Because of race-baiting like this? I cannot even begin to tell you how stupid your objections sound considering the larger picture. If blacks can forgive the churches who enslaved and murdered them for centuries, I think the LDS church will get by somehow without your uninformed advice.

And please provide some documentation if you want your laundry list of double standards to be considered. :P

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I think it ill behooves us to try to tell the Reorganite/CoC cousins what they believe, when we gripe so much about BACs doing the same to us.

I would like some documentation, though. There was a claim that RLDS engaged in no discrimination whatsoever and my question was not answered. A quick search on the net is bringing up things like blacks were ordained...but for the purpose of ministering to blacks. Also, blacks were segregated and I find it hard to believe that in that time and era it would have been possible to openly associated with blacks in the south. I'm not making this an accusation and I'm sure they have a better record that most...but this idea that you have to have behaved like a 21st century church in the 60's is irrational.

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The LDS church has always warned membwes of the difficulty associated with inter-cultural/racial marriages... they still do today. Why becasue the overwhelming statistical evdience of every survery conducted shows that there is great seperation chances amongst inter-racial marriage. That has nothing to do with skin color or equality.

Also about the LDS church keeping members who are black. Let it be remembered that the LDS church has the highest percentage retention rate out of any Christian Religion in the united states, England, Canada, Australia, Japn, taiwan, and many other countires. Followed by the seventh day adventists followed byt he jehovah witnesses.

In fact the conversion rate of the Baptist church is reportedly lower than the number of people turning to other religions or ceasing religious practice.. i am not sure about other christian fatihs however.

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I am not seeing what the big controversy over this is.

There is only one question we need to ask. Does God guide who the Priesthood can and should be given to?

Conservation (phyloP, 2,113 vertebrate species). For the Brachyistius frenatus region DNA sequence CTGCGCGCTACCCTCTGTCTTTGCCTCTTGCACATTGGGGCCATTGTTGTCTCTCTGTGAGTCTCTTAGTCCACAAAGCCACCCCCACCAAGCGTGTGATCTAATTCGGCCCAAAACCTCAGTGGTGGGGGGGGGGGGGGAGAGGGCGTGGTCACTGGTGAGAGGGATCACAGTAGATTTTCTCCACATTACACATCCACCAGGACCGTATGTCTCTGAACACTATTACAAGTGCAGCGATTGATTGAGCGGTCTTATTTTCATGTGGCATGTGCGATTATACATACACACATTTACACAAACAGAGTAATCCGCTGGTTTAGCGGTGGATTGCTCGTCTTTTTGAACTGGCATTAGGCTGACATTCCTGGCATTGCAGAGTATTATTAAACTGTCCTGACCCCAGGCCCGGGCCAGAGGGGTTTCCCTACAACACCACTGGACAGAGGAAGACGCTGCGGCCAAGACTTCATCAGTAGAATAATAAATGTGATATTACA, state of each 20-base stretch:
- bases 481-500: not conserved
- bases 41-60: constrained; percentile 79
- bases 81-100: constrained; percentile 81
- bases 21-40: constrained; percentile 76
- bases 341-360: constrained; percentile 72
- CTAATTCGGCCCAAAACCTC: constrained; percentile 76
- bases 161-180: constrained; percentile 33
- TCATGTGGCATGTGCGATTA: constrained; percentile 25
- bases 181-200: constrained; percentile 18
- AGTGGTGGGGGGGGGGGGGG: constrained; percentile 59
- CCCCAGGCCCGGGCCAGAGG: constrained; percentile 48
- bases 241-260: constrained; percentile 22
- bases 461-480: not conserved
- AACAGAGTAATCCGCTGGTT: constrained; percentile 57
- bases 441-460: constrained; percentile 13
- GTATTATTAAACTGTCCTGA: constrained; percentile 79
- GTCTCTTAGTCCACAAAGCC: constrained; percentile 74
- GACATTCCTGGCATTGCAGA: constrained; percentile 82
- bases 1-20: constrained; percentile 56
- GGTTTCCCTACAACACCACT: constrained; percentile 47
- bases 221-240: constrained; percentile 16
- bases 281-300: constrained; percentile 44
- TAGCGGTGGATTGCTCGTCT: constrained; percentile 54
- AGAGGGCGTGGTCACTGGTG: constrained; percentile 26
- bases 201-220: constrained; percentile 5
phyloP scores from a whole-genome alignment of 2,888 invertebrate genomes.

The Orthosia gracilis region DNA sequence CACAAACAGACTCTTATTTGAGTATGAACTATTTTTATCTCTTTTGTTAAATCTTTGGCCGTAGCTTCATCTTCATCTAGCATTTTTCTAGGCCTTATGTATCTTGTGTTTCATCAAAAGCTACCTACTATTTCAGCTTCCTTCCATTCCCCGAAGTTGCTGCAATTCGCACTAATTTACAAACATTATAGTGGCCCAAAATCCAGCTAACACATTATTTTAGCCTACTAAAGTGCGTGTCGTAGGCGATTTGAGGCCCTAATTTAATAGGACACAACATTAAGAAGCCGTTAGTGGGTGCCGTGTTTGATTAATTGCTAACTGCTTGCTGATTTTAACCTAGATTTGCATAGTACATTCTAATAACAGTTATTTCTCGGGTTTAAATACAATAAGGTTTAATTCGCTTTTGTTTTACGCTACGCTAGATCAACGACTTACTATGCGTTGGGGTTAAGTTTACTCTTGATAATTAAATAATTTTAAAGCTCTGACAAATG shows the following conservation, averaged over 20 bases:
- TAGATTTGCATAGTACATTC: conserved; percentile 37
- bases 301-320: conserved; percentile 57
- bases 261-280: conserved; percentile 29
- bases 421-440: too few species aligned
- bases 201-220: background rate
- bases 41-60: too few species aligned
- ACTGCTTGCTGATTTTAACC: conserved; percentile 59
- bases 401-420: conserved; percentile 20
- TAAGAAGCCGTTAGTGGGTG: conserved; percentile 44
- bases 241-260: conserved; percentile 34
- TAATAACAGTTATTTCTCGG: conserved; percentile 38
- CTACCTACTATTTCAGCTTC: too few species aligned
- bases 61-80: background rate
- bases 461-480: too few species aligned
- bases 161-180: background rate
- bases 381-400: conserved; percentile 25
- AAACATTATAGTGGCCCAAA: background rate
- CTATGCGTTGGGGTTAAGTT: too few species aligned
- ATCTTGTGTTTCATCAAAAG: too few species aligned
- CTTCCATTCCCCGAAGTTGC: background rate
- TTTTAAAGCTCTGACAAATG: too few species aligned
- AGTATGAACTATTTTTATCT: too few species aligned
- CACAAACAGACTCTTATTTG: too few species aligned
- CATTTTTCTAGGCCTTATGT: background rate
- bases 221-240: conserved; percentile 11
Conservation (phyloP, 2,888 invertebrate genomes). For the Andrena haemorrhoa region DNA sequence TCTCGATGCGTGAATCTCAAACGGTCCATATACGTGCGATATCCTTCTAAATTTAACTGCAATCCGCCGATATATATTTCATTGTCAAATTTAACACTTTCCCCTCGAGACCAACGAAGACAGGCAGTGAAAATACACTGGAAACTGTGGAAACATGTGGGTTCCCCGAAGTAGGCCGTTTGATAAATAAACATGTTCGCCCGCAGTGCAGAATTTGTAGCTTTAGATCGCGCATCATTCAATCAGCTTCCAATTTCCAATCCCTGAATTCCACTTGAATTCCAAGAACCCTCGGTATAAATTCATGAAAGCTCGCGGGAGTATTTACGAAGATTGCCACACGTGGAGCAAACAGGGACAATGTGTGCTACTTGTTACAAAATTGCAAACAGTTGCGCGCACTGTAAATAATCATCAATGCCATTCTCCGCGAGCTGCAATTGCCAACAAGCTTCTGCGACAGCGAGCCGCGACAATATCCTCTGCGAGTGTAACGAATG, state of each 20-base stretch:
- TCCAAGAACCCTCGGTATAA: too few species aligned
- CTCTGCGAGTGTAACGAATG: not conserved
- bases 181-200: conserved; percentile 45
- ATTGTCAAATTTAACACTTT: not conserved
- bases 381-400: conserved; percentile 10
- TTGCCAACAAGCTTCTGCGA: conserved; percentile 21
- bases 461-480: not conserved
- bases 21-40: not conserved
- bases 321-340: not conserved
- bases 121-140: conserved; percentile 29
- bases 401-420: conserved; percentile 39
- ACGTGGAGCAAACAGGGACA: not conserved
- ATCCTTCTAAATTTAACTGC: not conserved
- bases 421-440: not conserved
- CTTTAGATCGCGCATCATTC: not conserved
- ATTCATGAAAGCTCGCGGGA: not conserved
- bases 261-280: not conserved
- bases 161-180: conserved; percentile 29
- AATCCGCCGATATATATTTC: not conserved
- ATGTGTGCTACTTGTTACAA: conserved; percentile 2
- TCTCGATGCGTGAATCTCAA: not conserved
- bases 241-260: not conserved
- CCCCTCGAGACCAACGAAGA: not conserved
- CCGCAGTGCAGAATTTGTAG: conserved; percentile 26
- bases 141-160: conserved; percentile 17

The Answer is yes.

God told Moses only the Levites could hold the priesthood at a time.

Heck Christ Himself prohibited the Gospel to be preached the the Gentiles.

Does that make Moses or Christ racists? They both knew the time would come when all would be given the blessing. God had His reasons for waiting to extend this blessing.

Because of this our congregations are not segregated like most of the rest of Christendom. We have our brethren of all races sitting together and are truly one in Christ.

Because of the Ban we were not in African back when they were rebelling against the colononial masters and saw Churches as an instrument of colonial oppression. we were saved from that stigma.

It could have been one of those reasons or God could have some higher reason none of us can see or even concieve. What I can assure you is the foolishness of God is greater than the wisdom of the greatest wise man. And He sees things in the big picture that we cannot.

The fact that the blessings of the Priesthood have not been denied anyone from any race. Although there were some denied those blessings in mortality they shall be blessed with them in the resurrection. All shall stand before God on equal footing.

We can speculate all we want. Our Critics can accuse of vile and false things all they want but it doesn't change what matters.

What matters isnt there was once a priesthood ban on those of African decent. What matters is does God speak to mankind and does He speak to the Church of Jesus Christ of Latter-day Saints. If He does then God withheld those blessings for a time for a reason and it doesnt matter whether we think it was wrong or right because God is wiser than us all. If God doesnt speak with the Church then the priesthood ban doesn't matter since it doesnt matter one whit to anyones salvation.

So why make such a big issue out of such a small molehill?

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Juliann, if wounds are to be healed, then fcts must be faced, not hidden or glossed over. The LDS Church has a problem gaining and keeping black members which many other leading Christian denominations do not have because of what many blacks have perceived to be prejudicial attitudes within the Church. I rwemember, because it occurred in my college years in the early '70s, when protests by blacks against BYU racial policies were fervent (at one game, violent). Inter-racial dating was then forbidden at BYU. When the University of Washington announced it would no longer play games against BYU because of racial discrimination, that was significant. BYU--the most prominen LDS-affililiate college or university--was recognized as being out of the American mainstream, behind the times compared to most colleges, in terms of rcial attitudes. William Berrett, Vice President of BYU and Vice Administrator of the Unified School System of the LDS Church wrot a supplement to John Stewart's "Mormonism and the Negro (1960)"--as hurtful a white supremacist book as ever read justifying the LDS positions on raciak discrimination. Individuals like Berrett were so high u in the LDS world that their views cannot be dismisseed as those of random individuals. They were leaders and educators. Until Church officials acknowledge past sins in attitudes towards blacks that were taught widely within the Church, I don't know how wounds will heal. Very, very few blacks are members of the LDS Church (much less high-up me4mbers). And, Juliann, if you want that situaion to improve, you must ask why so few black people have felt welcome in the Church, and what could be done to make things better.